Kevin Drum

Chart of the Day - 3.12.2009

| Thu Mar. 12, 2009 10:33 AM PDT
Should healthcare reform include a public option?  That is, even if most people continue to get their healthcare via private insurers, should they have the option of signing up with a public plan if they want to?

The argument in favor is fairly simple: it keeps private insurers honest.  If the free market really does produce efficiencies and lower costs, then private plans ought to be able to provide medical services for less than the bloated government bureaucracy that runs Medicare.  If it turns out they can't, then they'll go out of business.

The argument against, such as it is, is that a public option will....what?  Force doctors to accept lower payment by fiat, I guess.  Or compete unfairly in some way.  I'm not sure.  My own guess is that a public option would be a boon for private insurers.  They really don't want to treat the sickest, costliest patients, after all, and even if they're required to insure all comers they'll still do everything they can to avoid taking them on.  That's a whole lot easier if turning the hardest cases away merely means they sign up for Medicare rather than being left to die in the street.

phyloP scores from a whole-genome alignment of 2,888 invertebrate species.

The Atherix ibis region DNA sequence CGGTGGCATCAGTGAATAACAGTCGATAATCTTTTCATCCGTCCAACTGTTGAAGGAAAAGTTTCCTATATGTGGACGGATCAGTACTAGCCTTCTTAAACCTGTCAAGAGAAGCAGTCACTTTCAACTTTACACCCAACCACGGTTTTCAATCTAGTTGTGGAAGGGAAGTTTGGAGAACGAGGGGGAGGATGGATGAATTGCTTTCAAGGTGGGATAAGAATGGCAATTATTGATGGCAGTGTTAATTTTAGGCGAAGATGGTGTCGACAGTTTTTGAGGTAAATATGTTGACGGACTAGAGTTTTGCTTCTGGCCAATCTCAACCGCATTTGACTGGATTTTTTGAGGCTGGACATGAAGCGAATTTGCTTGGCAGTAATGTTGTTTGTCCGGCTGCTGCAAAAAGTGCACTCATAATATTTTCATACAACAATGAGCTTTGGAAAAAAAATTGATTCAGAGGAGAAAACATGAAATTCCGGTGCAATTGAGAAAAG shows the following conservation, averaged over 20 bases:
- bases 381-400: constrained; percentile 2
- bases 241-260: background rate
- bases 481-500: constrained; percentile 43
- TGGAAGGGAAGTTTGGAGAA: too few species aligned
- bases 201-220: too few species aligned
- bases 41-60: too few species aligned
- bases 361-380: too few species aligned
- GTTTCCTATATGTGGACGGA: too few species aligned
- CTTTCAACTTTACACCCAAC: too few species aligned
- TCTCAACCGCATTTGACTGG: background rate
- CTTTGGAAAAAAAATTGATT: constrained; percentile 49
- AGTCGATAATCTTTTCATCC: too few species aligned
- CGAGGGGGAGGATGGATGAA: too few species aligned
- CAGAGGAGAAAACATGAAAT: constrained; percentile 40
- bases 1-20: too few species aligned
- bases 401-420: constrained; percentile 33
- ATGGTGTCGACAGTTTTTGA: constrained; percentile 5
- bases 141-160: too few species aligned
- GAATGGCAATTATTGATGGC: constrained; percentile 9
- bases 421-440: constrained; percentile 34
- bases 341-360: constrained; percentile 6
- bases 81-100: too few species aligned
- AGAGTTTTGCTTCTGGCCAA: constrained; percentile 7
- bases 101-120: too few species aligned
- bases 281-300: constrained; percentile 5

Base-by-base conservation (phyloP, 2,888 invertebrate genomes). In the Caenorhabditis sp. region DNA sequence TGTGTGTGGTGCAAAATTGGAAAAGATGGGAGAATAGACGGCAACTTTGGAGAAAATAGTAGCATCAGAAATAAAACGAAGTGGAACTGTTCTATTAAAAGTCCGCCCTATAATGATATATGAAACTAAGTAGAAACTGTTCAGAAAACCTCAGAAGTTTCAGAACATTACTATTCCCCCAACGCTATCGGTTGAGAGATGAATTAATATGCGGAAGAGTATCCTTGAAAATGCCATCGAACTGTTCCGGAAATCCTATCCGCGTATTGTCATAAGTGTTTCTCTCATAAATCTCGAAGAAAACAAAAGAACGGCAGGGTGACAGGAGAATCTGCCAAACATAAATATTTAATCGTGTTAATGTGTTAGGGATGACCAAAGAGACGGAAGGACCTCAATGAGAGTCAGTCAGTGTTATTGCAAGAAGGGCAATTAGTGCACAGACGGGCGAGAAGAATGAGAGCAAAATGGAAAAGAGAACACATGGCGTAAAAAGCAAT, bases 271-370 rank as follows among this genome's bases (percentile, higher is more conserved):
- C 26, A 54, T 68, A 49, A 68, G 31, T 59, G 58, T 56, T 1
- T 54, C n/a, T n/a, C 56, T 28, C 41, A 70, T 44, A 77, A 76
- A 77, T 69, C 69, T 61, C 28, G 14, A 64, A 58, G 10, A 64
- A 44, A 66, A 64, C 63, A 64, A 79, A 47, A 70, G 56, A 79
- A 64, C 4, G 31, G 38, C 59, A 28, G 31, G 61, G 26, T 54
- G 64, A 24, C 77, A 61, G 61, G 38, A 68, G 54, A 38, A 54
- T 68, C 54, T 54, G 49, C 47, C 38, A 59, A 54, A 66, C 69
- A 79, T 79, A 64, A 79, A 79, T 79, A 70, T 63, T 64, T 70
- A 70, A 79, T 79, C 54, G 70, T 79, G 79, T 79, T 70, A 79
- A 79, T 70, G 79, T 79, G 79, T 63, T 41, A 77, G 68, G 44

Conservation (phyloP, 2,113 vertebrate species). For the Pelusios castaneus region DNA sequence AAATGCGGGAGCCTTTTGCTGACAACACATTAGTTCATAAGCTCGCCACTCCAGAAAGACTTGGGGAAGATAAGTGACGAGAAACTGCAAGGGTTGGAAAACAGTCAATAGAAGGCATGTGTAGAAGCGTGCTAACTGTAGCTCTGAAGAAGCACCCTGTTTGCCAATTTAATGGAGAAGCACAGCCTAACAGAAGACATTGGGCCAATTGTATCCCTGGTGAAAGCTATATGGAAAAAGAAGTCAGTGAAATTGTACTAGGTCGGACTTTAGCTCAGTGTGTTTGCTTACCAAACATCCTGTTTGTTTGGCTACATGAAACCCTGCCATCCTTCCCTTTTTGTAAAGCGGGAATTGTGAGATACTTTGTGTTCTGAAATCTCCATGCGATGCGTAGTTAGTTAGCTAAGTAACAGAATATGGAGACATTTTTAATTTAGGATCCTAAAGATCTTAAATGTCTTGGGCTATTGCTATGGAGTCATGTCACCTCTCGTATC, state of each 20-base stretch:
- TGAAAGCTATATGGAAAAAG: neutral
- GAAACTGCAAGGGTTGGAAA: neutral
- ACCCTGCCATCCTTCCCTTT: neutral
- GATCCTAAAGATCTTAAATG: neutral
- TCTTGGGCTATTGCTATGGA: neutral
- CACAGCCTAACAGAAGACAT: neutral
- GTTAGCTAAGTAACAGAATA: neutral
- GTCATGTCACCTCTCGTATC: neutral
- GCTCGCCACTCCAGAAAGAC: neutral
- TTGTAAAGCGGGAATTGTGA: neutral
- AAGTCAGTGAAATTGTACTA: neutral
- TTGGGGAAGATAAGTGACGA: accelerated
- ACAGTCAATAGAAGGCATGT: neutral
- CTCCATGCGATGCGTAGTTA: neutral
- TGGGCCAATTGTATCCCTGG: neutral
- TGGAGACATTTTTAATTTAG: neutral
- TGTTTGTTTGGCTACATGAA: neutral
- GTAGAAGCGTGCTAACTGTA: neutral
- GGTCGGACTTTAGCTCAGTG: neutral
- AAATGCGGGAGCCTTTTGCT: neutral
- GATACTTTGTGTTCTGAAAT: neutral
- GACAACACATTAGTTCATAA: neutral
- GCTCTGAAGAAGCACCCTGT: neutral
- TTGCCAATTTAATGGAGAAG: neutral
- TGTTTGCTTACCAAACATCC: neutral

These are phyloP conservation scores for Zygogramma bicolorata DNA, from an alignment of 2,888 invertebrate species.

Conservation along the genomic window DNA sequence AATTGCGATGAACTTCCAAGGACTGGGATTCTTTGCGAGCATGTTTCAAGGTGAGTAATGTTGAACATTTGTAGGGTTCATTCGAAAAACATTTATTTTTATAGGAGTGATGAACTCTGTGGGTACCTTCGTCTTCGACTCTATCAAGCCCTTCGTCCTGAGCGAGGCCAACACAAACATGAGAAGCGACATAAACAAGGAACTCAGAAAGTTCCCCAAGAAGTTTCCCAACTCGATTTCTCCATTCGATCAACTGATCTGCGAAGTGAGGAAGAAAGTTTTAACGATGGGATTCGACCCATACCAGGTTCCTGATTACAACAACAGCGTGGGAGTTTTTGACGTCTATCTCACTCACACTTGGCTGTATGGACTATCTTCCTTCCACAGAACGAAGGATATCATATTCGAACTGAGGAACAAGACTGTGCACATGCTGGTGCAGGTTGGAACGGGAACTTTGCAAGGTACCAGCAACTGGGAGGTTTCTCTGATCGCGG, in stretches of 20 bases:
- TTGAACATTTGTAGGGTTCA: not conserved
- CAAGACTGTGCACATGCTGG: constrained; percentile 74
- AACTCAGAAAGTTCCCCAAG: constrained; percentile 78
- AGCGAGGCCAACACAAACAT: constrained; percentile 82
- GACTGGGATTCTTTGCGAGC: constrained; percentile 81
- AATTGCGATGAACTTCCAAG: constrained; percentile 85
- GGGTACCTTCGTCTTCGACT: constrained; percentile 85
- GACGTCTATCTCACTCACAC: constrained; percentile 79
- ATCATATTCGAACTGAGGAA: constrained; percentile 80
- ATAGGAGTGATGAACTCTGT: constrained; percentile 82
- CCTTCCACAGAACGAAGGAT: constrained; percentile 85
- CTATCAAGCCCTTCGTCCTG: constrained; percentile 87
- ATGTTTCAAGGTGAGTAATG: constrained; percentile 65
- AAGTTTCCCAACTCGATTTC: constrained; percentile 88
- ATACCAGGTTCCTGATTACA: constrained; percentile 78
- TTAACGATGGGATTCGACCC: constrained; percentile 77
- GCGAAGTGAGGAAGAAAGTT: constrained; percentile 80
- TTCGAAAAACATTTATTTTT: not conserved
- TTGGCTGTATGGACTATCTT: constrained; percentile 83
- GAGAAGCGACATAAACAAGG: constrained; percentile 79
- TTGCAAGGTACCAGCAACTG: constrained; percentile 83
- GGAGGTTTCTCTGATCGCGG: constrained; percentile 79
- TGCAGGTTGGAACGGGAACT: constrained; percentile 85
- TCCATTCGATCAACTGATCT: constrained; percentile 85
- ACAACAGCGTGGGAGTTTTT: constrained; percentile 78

Anyway, it turns out the American public agrees.  In a recent survey, 71% said they favored "access to affordable, quality health care for all Americans even if it means a major role for the federal government."  This held up even under a barrage of hostile questions.  Ezra Klein summarizes:

The poll was conducted by Lake Research Partners and it tests reactions to the public insurance option seven ways to Sunday. It asks whether the public insurance option "will have an unfair competitive advantage over private insurance because the government will set rules that favor the public plan" and suggests that "a new public health insurance plan will reimburse doctors and hospitals at much lower rates, causing many doctors and hospitals to shift higher costs onto people who buy private health insurance." It dangles that "a public health insurance plan will be another big, government bureaucracy that will increase costs to taxpayers" and warns that it might "force people into lower quality care including long waiting times and rationing of care."

It doesn't matter. In case after case after case, the public insurance option retains majority support.

The bad guys haven't started up their PR blitz yet, of course, so this could all change.  But it's an encouraging sign.

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Does Dinner Matter?

| Thu Mar. 12, 2009 9:58 AM PDT
Matt Yglesias is unhappy with Matt Bai's dismissive attitude toward political scientists.  Bai says sniffily, "My dinnertime conversation with three Iowans may not add up to a reliable portrait of the national consensus, but it’s often more illuminating than the dissertations of academics whose idea of seeing America is a trip to the local Bed, Bath & Beyond."  Matt responds: